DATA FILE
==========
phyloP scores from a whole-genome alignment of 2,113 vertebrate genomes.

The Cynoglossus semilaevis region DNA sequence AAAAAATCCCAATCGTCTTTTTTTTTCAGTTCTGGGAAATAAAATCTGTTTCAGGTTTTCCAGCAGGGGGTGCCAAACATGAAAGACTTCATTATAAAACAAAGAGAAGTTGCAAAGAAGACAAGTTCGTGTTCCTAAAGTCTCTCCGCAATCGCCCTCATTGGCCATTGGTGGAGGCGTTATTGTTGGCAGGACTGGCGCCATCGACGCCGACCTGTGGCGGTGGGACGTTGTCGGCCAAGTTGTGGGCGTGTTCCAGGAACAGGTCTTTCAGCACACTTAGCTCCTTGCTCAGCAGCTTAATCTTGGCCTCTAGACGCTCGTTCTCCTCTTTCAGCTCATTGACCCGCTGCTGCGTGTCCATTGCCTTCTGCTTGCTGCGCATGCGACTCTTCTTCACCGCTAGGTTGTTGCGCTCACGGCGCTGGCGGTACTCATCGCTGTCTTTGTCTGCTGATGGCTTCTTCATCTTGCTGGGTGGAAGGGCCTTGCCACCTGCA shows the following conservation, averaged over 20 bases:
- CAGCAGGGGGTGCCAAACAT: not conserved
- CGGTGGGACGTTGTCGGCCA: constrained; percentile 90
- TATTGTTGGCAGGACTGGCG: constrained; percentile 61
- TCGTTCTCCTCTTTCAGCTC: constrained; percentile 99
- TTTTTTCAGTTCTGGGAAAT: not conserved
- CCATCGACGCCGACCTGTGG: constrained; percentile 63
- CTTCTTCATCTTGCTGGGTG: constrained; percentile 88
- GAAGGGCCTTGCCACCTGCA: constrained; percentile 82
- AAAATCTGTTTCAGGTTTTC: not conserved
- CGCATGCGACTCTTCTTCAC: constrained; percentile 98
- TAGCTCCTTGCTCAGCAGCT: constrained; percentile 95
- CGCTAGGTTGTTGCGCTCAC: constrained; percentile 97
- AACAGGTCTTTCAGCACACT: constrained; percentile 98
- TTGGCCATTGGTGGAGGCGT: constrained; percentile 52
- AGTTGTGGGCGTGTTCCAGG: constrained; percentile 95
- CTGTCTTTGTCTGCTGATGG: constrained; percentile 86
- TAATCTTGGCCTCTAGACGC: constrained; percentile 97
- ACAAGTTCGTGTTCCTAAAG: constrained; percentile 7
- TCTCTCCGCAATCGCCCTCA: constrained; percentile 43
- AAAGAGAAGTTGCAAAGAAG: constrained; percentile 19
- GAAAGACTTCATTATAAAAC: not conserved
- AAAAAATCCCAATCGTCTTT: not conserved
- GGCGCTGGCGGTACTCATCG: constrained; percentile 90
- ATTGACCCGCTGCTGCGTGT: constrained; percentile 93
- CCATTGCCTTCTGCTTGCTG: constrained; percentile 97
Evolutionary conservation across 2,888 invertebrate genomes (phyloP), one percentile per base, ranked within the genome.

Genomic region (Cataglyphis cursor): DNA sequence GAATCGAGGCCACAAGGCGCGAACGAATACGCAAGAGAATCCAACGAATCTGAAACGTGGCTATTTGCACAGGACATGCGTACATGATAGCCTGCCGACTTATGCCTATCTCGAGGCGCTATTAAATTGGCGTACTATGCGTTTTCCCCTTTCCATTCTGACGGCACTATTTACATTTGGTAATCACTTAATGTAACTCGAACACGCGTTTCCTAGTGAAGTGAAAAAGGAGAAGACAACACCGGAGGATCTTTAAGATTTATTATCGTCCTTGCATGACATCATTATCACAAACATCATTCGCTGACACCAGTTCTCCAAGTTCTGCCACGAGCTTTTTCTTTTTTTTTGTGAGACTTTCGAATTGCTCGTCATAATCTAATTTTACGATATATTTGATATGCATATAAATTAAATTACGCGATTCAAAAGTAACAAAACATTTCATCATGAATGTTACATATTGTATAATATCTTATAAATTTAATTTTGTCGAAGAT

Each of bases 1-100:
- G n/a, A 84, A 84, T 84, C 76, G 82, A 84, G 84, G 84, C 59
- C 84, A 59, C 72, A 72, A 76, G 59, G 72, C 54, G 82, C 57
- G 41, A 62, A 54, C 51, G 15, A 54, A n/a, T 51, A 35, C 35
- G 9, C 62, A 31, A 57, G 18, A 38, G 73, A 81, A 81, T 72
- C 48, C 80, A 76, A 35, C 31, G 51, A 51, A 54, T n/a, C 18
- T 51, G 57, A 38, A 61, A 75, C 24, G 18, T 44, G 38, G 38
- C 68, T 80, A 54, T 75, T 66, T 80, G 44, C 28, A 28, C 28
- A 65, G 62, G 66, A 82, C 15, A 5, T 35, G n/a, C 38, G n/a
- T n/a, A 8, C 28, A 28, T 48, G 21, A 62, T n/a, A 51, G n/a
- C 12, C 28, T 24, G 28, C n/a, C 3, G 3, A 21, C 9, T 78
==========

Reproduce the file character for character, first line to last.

phyloP scores from a whole-genome alignment of 2,113 vertebrate genomes.

The Cynoglossus semilaevis region DNA sequence AAAAAATCCCAATCGTCTTTTTTTTTCAGTTCTGGGAAATAAAATCTGTTTCAGGTTTTCCAGCAGGGGGTGCCAAACATGAAAGACTTCATTATAAAACAAAGAGAAGTTGCAAAGAAGACAAGTTCGTGTTCCTAAAGTCTCTCCGCAATCGCCCTCATTGGCCATTGGTGGAGGCGTTATTGTTGGCAGGACTGGCGCCATCGACGCCGACCTGTGGCGGTGGGACGTTGTCGGCCAAGTTGTGGGCGTGTTCCAGGAACAGGTCTTTCAGCACACTTAGCTCCTTGCTCAGCAGCTTAATCTTGGCCTCTAGACGCTCGTTCTCCTCTTTCAGCTCATTGACCCGCTGCTGCGTGTCCATTGCCTTCTGCTTGCTGCGCATGCGACTCTTCTTCACCGCTAGGTTGTTGCGCTCACGGCGCTGGCGGTACTCATCGCTGTCTTTGTCTGCTGATGGCTTCTTCATCTTGCTGGGTGGAAGGGCCTTGCCACCTGCA shows the following conservation, averaged over 20 bases:
- CAGCAGGGGGTGCCAAACAT: not conserved
- CGGTGGGACGTTGTCGGCCA: constrained; percentile 90
- TATTGTTGGCAGGACTGGCG: constrained; percentile 61
- TCGTTCTCCTCTTTCAGCTC: constrained; percentile 99
- TTTTTTCAGTTCTGGGAAAT: not conserved
- CCATCGACGCCGACCTGTGG: constrained; percentile 63
- CTTCTTCATCTTGCTGGGTG: constrained; percentile 88
- GAAGGGCCTTGCCACCTGCA: constrained; percentile 82
- AAAATCTGTTTCAGGTTTTC: not conserved
- CGCATGCGACTCTTCTTCAC: constrained; percentile 98
- TAGCTCCTTGCTCAGCAGCT: constrained; percentile 95
- CGCTAGGTTGTTGCGCTCAC: constrained; percentile 97
- AACAGGTCTTTCAGCACACT: constrained; percentile 98
- TTGGCCATTGGTGGAGGCGT: constrained; percentile 52
- AGTTGTGGGCGTGTTCCAGG: constrained; percentile 95
- CTGTCTTTGTCTGCTGATGG: constrained; percentile 86
- TAATCTTGGCCTCTAGACGC: constrained; percentile 97
- ACAAGTTCGTGTTCCTAAAG: constrained; percentile 7
- TCTCTCCGCAATCGCCCTCA: constrained; percentile 43
- AAAGAGAAGTTGCAAAGAAG: constrained; percentile 19
- GAAAGACTTCATTATAAAAC: not conserved
- AAAAAATCCCAATCGTCTTT: not conserved
- GGCGCTGGCGGTACTCATCG: constrained; percentile 90
- ATTGACCCGCTGCTGCGTGT: constrained; percentile 93
- CCATTGCCTTCTGCTTGCTG: constrained; percentile 97
Evolutionary conservation across 2,888 invertebrate genomes (phyloP), one percentile per base, ranked within the genome.

Genomic region (Cataglyphis cursor): DNA sequence GAATCGAGGCCACAAGGCGCGAACGAATACGCAAGAGAATCCAACGAATCTGAAACGTGGCTATTTGCACAGGACATGCGTACATGATAGCCTGCCGACTTATGCCTATCTCGAGGCGCTATTAAATTGGCGTACTATGCGTTTTCCCCTTTCCATTCTGACGGCACTATTTACATTTGGTAATCACTTAATGTAACTCGAACACGCGTTTCCTAGTGAAGTGAAAAAGGAGAAGACAACACCGGAGGATCTTTAAGATTTATTATCGTCCTTGCATGACATCATTATCACAAACATCATTCGCTGACACCAGTTCTCCAAGTTCTGCCACGAGCTTTTTCTTTTTTTTTGTGAGACTTTCGAATTGCTCGTCATAATCTAATTTTACGATATATTTGATATGCATATAAATTAAATTACGCGATTCAAAAGTAACAAAACATTTCATCATGAATGTTACATATTGTATAATATCTTATAAATTTAATTTTGTCGAAGAT

Each of bases 1-100:
- G n/a, A 84, A 84, T 84, C 76, G 82, A 84, G 84, G 84, C 59
- C 84, A 59, C 72, A 72, A 76, G 59, G 72, C 54, G 82, C 57
- G 41, A 62, A 54, C 51, G 15, A 54, A n/a, T 51, A 35, C 35
- G 9, C 62, A 31, A 57, G 18, A 38, G 73, A 81, A 81, T 72
- C 48, C 80, A 76, A 35, C 31, G 51, A 51, A 54, T n/a, C 18
- T 51, G 57, A 38, A 61, A 75, C 24, G 18, T 44, G 38, G 38
- C 68, T 80, A 54, T 75, T 66, T 80, G 44, C 28, A 28, C 28
- A 65, G 62, G 66, A 82, C 15, A 5, T 35, G n/a, C 38, G n/a
- T n/a, A 8, C 28, A 28, T 48, G 21, A 62, T n/a, A 51, G n/a
- C 12, C 28, T 24, G 28, C n/a, C 3, G 3, A 21, C 9, T 78